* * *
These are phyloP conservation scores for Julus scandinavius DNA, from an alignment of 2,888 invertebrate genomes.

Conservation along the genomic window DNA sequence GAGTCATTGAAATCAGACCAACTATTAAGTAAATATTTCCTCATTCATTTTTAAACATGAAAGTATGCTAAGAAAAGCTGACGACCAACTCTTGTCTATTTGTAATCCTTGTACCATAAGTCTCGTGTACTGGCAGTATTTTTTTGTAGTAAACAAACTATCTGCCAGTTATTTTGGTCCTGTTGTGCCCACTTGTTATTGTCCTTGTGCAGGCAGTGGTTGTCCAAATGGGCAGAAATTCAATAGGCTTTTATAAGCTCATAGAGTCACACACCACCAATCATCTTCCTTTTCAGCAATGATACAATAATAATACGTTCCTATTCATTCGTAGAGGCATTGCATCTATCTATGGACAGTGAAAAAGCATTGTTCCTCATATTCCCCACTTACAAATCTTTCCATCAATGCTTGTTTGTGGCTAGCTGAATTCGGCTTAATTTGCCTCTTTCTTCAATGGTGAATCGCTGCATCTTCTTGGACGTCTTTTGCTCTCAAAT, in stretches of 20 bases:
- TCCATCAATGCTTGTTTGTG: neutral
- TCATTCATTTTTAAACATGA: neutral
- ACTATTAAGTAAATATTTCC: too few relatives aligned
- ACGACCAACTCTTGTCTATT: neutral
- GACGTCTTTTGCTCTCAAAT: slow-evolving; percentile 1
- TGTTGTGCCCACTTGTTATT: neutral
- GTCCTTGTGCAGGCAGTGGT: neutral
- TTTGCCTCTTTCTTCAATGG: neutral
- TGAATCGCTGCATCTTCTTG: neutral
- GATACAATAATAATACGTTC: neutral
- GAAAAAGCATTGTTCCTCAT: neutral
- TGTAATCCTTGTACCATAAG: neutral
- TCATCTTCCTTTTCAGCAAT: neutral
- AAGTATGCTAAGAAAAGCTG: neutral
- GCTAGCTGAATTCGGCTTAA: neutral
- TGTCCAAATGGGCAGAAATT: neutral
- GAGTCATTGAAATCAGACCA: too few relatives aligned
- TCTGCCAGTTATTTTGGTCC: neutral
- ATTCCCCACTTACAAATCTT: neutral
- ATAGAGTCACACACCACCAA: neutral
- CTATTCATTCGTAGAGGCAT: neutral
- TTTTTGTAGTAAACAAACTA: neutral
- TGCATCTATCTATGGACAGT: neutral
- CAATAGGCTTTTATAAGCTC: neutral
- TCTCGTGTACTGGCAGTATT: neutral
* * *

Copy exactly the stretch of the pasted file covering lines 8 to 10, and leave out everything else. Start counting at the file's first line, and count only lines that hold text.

- TGTTGTGCCCACTTGTTATT: neutral
- GTCCTTGTGCAGGCAGTGGT: neutral
- TTTGCCTCTTTCTTCAATGG: neutral